Announcement

Collapse
No announcement yet.

Watching "Midway" with Fonda & Heston

Collapse
X
 
  • Filter
  • Time
  • Show
Clear All
new posts

  • Watching "Midway" with Fonda & Heston

    I think this classic war drama really needs a modern remake using the newest and greatest in CGI special effects to show the naval battle scenes the way the historians would have liked them shown.

    Of course Ben Affleck should not be allowed anywhere near the film set because he will ruin the film. If we really want to, we can give him an oriental makeup so he can make a 3 second appearance as Japanese suicide pilot who flies into the Yorktown and is killed instantly. That way nobody will even know it was Affleck.

    The original film uses too much cheap (or more appropriately free) stock footage, for which it was heavily criticized, even though it's an excellent movie overall.

    I can imagine lots of possibilities with the remake.

    Who's the best war movie director right now?

    I think Steven Spielberg would make a good remake, and he would not allow poor actors as part of the cast.

    Last edited by MonsterZero; 11 Jun 10, 23:41.

    "Artillery adds dignity to what would otherwise be a ugly brawl."
    --Frederick II, King of Prussia

  • #2
    I always enjoyed that movie as a kid.
    If you can't set a good example, be a glaring warning.

    Comment


    • #3
      Admiral Raymond Spruance

      Comment


      • #4
        This film has specific meaning to me personally. I could never see a remake as worthy, juts not possible.

        My dad took me to see this at the theatre (yep I saw this the first time in a real movie theatre). It was the last movie we went to as father and son. My dad was never able to do movies much, his leg had an injury from before I was born and movie seats were simply not an option. He just couldn't sit long enough.

        I can relate too, my disability makes sitting longer than 30 minutes a major challenge for me. I spend most movies rubbing my knees regardless of how great the seats are.

        Oh well, I am sure modern CGI could give us nicer looking battle scenes. But, Hollywood never seems to really care if the tanks planes and ships are drawn correctly. Band of Brothers, The Pacific, Saving Private Ryan, these films are sadly not the norm.
        Life is change. Built models for decades.
        Not sure anyone here actually knows the real me.
        I didn't for a long time either.

        Comment


        • #5
          Originally posted by les Brains View Post
          This film has specific meaning to me personally. I could never see a remake as worthy, juts not possible.

          My dad took me to see this at the theatre (yep I saw this the first time in a real movie theatre). It was the last movie we went to as father and son. My dad was never able to do movies much, his leg had an injury from before I was born and movie seats were simply not an option. He just couldn't sit long enough.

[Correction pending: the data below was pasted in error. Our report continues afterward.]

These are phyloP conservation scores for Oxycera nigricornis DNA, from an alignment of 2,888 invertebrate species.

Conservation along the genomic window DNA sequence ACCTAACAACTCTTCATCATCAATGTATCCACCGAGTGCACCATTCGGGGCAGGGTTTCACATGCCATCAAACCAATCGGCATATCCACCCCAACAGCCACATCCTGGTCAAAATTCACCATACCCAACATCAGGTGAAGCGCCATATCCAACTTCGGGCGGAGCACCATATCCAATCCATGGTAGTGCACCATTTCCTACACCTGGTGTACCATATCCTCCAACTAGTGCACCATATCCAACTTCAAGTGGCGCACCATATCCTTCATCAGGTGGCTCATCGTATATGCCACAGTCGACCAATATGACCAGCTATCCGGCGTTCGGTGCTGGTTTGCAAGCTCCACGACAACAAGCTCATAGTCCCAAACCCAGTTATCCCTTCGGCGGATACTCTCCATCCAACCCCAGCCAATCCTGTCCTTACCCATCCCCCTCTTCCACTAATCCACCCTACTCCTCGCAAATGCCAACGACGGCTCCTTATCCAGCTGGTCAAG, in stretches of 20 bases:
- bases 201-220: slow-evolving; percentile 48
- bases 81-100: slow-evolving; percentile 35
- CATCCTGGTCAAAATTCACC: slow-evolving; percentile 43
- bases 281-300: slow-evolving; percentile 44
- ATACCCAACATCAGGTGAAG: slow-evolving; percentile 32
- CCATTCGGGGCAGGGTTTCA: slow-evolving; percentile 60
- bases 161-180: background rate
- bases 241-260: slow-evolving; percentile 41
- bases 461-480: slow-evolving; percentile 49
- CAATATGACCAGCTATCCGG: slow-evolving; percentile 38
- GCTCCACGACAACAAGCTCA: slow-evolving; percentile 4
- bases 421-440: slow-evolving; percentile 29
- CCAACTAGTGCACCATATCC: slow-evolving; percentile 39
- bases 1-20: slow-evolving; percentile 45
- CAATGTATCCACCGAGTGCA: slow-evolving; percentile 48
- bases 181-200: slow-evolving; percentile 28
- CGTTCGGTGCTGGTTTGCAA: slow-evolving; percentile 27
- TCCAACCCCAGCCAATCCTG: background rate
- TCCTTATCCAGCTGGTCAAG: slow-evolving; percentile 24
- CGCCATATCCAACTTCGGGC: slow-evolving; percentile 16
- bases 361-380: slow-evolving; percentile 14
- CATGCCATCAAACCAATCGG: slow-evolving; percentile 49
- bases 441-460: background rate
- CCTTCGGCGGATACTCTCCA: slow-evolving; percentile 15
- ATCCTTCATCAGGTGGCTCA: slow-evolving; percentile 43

I can relate too, my disability makes sitting longer than 30 minutes a major challenge for me. I spend most movies rubbing my knees regardless of how great the seats are.

          Oh well, I am sure modern CGI could give us nicer looking battle scenes. But, Hollywood never seems to really care if the tanks planes and ships are drawn correctly. Band of Brothers, The Pacific, Saving Private Ryan, these films are sadly not the norm.
          The projects you list are all from Spielberg, so with him as director or producer, I think your concerns on machinery would be addressed.

          The original film lays it on on the racism angle a bit much with Heston's son's girlfriend and all. They should cut out the PC crap.
          "The secret of life is honesty and fair dealing. If you can fake that, you've got it made."
          Groucho Marx

          Comment


          • #6
            Originally posted by Catman View Post
            The projects you list are all from Spielberg, so with him as director or producer, I think your concerns on machinery would be addressed.

            The original film lays it on on the racism angle a bit much with Heston's son's girlfriend and all. They should cut out the PC crap.
            Take a look at the propaganda of the time, the Japanese were dehumanized and villianized almost as much as Nazi propaganda dehumanized the Jews.
            If you can't set a good example, be a glaring warning.

            Comment


            • #7
              Originally posted by Freightshaker View Post
              Take a look at the propaganda of the time, the Japanese were dehumanized and villianized almost as much as Nazi propaganda dehumanized the Jews.
              Yeah, I know. I just think that element in the film is contrived. Interracial relationships in the 1940s were extremely rare and viewed as kind of weird even without the attack on Pearl Harbor. Just sayin' is all.
              "The secret of life is honesty and fair dealing. If you can fake that, you've got it made."
              Groucho Marx

              Comment


              • #8
                Actually, PC is likely what kills most remakes for me.

                I loathe racism, but I also detest people refusing to accept that history is about remembering the truth of the past as much as possible, and editing out the nasty aspects, is not a good idea.

                I've yet to see for instance, a war movie that does proper credit to the fact that in WW2, in the US, being black meant you simply weren't good enough for a real combat unit. They actually thought black people simply couldn't be trained, as if they were somehow racially inferior. So the few documentaries featuring the few black units, sure shove it in the face of the viewer, that back in the 40s, blacks simply weren't worth much to their nation.

                It goes a long way past just what it was to be of Japanese decent in the US.

                I've watched a number of documentaries of the years right after the war, and man, there is NO way it could be filmed like that today. I think that is why most modern documentaries with their overly clever CGI which is always poorly drawn all the same, never really come close to being the equal of the older series, simply because they are too polite, and too clean.